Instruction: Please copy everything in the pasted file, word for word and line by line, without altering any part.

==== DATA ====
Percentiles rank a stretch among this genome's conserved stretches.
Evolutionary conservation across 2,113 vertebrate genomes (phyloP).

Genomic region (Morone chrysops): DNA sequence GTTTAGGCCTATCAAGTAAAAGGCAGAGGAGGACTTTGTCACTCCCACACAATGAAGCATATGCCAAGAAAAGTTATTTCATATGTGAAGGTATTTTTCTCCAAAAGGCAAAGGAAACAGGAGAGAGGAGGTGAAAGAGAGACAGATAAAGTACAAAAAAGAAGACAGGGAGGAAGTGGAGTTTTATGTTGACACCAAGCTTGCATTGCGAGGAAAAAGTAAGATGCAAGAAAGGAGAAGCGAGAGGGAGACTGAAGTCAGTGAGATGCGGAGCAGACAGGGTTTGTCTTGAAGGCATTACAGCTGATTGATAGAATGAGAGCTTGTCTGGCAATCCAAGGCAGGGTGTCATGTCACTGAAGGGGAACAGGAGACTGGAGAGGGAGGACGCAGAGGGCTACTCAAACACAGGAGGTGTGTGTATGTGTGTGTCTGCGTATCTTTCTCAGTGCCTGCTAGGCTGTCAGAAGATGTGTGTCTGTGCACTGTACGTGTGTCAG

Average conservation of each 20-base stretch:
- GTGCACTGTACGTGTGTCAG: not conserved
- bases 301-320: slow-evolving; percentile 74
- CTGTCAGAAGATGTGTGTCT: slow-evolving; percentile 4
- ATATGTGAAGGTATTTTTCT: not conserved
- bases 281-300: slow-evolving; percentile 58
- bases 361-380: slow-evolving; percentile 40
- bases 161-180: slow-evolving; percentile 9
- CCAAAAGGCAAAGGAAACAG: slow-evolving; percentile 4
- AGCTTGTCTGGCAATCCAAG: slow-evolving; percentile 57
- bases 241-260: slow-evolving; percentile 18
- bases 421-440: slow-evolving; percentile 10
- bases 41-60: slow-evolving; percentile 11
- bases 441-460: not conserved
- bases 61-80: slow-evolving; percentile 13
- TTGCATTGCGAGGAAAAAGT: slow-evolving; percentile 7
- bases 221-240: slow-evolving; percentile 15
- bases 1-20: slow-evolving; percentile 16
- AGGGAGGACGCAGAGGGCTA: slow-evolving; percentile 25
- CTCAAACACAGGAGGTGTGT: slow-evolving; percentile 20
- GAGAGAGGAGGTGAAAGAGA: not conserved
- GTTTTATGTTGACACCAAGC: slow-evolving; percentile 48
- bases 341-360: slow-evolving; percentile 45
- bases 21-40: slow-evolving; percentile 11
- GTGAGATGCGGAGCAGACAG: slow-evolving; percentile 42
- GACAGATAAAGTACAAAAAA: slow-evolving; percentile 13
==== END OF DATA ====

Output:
Percentiles rank a stretch among this genome's conserved stretches.
Evolutionary conservation across 2,113 vertebrate genomes (phyloP).

Genomic region (Morone chrysops): DNA sequence GTTTAGGCCTATCAAGTAAAAGGCAGAGGAGGACTTTGTCACTCCCACACAATGAAGCATATGCCAAGAAAAGTTATTTCATATGTGAAGGTATTTTTCTCCAAAAGGCAAAGGAAACAGGAGAGAGGAGGTGAAAGAGAGACAGATAAAGTACAAAAAAGAAGACAGGGAGGAAGTGGAGTTTTATGTTGACACCAAGCTTGCATTGCGAGGAAAAAGTAAGATGCAAGAAAGGAGAAGCGAGAGGGAGACTGAAGTCAGTGAGATGCGGAGCAGACAGGGTTTGTCTTGAAGGCATTACAGCTGATTGATAGAATGAGAGCTTGTCTGGCAATCCAAGGCAGGGTGTCATGTCACTGAAGGGGAACAGGAGACTGGAGAGGGAGGACGCAGAGGGCTACTCAAACACAGGAGGTGTGTGTATGTGTGTGTCTGCGTATCTTTCTCAGTGCCTGCTAGGCTGTCAGAAGATGTGTGTCTGTGCACTGTACGTGTGTCAG

Average conservation of each 20-base stretch:
- GTGCACTGTACGTGTGTCAG: not conserved
- bases 301-320: slow-evolving; percentile 74
- CTGTCAGAAGATGTGTGTCT: slow-evolving; percentile 4
- ATATGTGAAGGTATTTTTCT: not conserved
- bases 281-300: slow-evolving; percentile 58
- bases 361-380: slow-evolving; percentile 40
- bases 161-180: slow-evolving; percentile 9
- CCAAAAGGCAAAGGAAACAG: slow-evolving; percentile 4
- AGCTTGTCTGGCAATCCAAG: slow-evolving; percentile 57
- bases 241-260: slow-evolving; percentile 18
- bases 421-440: slow-evolving; percentile 10
- bases 41-60: slow-evolving; percentile 11
- bases 441-460: not conserved
- bases 61-80: slow-evolving; percentile 13
- TTGCATTGCGAGGAAAAAGT: slow-evolving; percentile 7
- bases 221-240: slow-evolving; percentile 15
- bases 1-20: slow-evolving; percentile 16
- AGGGAGGACGCAGAGGGCTA: slow-evolving; percentile 25
- CTCAAACACAGGAGGTGTGT: slow-evolving; percentile 20
- GAGAGAGGAGGTGAAAGAGA: not conserved
- GTTTTATGTTGACACCAAGC: slow-evolving; percentile 48
- bases 341-360: slow-evolving; percentile 45
- bases 21-40: slow-evolving; percentile 11
- GTGAGATGCGGAGCAGACAG: slow-evolving; percentile 42
- GACAGATAAAGTACAAAAAA: slow-evolving; percentile 13